3D-Printed Graphene Material Scaffolds for Neuromuscular Tissue Engineering
Sumanas W. Jordan, MD, PhD; Adam E. Jakus, PhD; Philip Lewis, BS; Ramille N. Shah, PhD
The Ohio State University
Presenter: Sumanas Jordan
Dr. Jordan conceived of the study and performed all procedures. She interpreted the results and drafted the abstract.
Director Name: Albert Chao
Author Category: Fellow Plastic Surgery
Presentation Category: Basic Science Research
Abstract Category: General Reconstruction
Though vascularization has been a long-recognized challenge in tissue engineering, the task of neurotization has been understated. Functional tissue engineering requires neurotization for applications including facial reanimation, intrinsic hand muscle reconstruction, cardiac rehabilitation, and urologic tone. Electroactive biomaterials, including graphene, have been shown by us and others to differentiate stem cells into neural, glial, and muscle cell types even in the absence of stimulation. This is the first study to evaluate graphene in a neurotized in vivo environment.
Three graphene-based material scaffolds were 3D-printed (8-layers, 600 micron struts, 0-90 degree offset): (i) 3D-printed graphene (3DG, 60%vol graphene/40%vol polylactide-co-glycolide (PLG)), (ii) 3D-printed graphene-decellularized muscle ECM (mECM) blend (3DG-mECM, 30%vol graphene/30%vol mECM particles/40%vol PLG), and (iii) 3DG infused with mECM hydrogel (3DG-mgel). Six-millimeter constructs were implanted in rat medial thigh muscle defects with and without femoral nerve coaptation for 6 weeks. Explants were analyzed by histology and immunohistochemistry.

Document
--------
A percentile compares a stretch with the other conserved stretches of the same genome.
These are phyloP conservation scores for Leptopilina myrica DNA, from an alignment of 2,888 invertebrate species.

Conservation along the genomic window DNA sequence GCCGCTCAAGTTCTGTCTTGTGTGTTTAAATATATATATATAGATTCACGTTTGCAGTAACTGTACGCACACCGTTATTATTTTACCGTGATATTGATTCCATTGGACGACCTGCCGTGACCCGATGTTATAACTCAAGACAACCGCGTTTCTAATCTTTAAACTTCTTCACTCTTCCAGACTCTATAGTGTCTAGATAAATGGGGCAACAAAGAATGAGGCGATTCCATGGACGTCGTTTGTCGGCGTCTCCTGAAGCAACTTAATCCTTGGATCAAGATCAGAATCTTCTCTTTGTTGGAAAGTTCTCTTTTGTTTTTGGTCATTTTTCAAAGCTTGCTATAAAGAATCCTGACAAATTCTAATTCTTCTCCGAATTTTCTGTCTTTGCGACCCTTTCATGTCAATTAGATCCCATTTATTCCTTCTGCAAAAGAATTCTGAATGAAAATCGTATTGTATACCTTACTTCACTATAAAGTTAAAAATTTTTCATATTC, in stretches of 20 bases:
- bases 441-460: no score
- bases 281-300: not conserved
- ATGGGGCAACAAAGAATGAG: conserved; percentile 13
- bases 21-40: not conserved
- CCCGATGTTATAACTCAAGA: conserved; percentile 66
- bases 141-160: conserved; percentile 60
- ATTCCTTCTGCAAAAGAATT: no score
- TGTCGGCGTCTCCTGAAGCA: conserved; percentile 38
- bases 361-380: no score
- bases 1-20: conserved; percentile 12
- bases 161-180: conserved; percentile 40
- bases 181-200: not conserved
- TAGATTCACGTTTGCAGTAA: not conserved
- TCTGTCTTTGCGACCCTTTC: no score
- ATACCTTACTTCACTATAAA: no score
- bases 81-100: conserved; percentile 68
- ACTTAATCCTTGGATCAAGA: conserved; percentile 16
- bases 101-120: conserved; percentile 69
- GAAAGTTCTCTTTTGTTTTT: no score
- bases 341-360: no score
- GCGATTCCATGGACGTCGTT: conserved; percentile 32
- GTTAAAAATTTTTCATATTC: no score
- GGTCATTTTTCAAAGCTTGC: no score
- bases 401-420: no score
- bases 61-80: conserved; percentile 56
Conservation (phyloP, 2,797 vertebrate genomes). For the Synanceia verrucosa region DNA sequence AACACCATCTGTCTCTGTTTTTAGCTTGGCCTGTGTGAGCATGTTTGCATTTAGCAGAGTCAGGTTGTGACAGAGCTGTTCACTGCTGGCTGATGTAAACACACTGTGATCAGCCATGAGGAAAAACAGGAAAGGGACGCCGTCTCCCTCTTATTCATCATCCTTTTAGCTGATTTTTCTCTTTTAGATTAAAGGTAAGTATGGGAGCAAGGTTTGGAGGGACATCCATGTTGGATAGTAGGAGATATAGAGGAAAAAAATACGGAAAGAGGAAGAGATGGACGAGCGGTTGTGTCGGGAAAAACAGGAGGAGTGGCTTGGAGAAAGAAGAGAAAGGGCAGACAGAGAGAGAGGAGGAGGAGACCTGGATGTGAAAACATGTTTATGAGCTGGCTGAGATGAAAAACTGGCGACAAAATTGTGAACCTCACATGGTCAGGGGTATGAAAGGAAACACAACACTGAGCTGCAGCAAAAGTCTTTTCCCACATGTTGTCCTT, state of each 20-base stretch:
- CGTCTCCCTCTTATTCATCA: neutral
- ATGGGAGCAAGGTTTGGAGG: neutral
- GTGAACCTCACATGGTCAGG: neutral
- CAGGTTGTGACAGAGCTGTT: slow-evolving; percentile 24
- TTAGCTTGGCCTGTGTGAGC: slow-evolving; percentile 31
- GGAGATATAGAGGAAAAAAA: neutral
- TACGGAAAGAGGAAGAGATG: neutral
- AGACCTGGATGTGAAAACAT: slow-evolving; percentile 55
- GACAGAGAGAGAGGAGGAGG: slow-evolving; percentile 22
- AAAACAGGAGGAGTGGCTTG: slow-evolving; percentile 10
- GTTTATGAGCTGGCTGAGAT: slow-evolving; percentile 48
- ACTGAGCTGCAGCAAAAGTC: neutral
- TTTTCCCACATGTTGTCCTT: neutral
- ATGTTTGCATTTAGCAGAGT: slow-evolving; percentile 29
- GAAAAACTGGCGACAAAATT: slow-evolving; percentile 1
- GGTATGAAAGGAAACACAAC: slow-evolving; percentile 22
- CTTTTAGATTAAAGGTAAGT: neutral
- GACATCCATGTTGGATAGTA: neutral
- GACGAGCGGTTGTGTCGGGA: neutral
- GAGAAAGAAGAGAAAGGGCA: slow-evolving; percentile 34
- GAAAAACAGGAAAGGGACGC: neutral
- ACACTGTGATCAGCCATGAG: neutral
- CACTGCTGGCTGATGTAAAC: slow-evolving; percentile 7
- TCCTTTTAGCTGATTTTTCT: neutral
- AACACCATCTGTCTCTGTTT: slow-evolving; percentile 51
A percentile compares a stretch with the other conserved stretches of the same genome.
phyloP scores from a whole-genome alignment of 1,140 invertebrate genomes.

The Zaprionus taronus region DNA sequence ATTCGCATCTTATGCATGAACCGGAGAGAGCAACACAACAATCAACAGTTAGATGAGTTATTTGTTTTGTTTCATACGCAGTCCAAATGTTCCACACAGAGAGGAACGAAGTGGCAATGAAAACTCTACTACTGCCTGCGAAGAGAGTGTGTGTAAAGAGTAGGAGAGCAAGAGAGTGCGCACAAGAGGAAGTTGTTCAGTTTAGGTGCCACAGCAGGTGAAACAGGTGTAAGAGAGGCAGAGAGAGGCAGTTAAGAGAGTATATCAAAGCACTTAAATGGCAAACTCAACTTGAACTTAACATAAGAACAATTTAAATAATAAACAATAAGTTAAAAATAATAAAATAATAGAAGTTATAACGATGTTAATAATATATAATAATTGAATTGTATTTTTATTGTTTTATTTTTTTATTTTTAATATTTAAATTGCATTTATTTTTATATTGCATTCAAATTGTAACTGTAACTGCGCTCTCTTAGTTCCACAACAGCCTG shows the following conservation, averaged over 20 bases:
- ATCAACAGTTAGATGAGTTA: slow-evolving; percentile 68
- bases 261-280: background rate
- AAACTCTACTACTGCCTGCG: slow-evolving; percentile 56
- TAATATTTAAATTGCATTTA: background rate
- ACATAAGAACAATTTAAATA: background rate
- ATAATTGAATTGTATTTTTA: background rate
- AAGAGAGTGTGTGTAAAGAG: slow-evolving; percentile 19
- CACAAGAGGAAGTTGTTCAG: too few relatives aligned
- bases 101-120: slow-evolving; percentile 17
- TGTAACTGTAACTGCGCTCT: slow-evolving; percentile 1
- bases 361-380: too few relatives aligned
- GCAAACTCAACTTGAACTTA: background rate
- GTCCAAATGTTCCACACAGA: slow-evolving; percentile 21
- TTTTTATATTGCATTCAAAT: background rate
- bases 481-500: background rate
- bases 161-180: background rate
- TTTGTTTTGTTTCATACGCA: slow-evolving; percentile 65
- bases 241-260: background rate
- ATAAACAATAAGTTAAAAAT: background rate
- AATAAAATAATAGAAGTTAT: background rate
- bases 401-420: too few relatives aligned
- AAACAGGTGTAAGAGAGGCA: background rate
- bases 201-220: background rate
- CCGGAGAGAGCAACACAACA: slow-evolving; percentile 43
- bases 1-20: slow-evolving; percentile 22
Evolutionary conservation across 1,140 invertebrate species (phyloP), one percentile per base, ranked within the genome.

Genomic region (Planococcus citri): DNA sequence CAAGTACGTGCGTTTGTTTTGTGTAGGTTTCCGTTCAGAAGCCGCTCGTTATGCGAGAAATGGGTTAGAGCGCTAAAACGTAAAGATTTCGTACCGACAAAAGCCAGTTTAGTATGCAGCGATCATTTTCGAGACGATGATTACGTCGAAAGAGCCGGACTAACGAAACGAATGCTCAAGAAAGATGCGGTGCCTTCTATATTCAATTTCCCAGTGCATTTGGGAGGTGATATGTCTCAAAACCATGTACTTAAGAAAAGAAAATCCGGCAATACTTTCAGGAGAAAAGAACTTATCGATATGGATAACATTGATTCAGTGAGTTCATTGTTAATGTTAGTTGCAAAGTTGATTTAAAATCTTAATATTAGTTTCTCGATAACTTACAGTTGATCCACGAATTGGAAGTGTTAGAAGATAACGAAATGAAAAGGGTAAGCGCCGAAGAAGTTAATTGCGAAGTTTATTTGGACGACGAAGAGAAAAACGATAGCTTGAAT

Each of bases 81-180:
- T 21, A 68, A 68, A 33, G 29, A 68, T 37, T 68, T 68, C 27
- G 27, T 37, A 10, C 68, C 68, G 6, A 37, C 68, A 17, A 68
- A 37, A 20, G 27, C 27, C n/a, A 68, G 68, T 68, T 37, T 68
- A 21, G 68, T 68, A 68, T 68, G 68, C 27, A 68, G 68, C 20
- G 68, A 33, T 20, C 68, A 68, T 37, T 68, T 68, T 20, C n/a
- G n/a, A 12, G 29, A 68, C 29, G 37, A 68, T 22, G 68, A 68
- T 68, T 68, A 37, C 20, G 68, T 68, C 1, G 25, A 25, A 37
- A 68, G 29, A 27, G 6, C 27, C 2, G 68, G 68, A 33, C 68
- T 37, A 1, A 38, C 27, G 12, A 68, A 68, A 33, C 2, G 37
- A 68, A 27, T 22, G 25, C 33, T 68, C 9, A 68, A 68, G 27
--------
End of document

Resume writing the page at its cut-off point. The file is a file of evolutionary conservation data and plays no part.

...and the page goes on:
Material properties of 3DG-mECM blends were consistent with previous 3DG blends. Vascularization was observed between the struts of all constructs. Increased graphene dispersion between struts was observed in the neurotized group compared to internal controls. Myoblasts (Pax7+) were observed replacing the struts of 3DG-mECM constructs. Neurofilament-200 (NF200) staining was seen in all groups. Macrophage (CD68+) amount and distribution did not differ significantly.
Neurotization altered the degradation pattern of the constructs. 3D-printed scaffolds containing decellularized skeletal muscle induced myogenesis without exogenous growth factors or cells. Material ink composition may be tailored for muscle tissue engineering.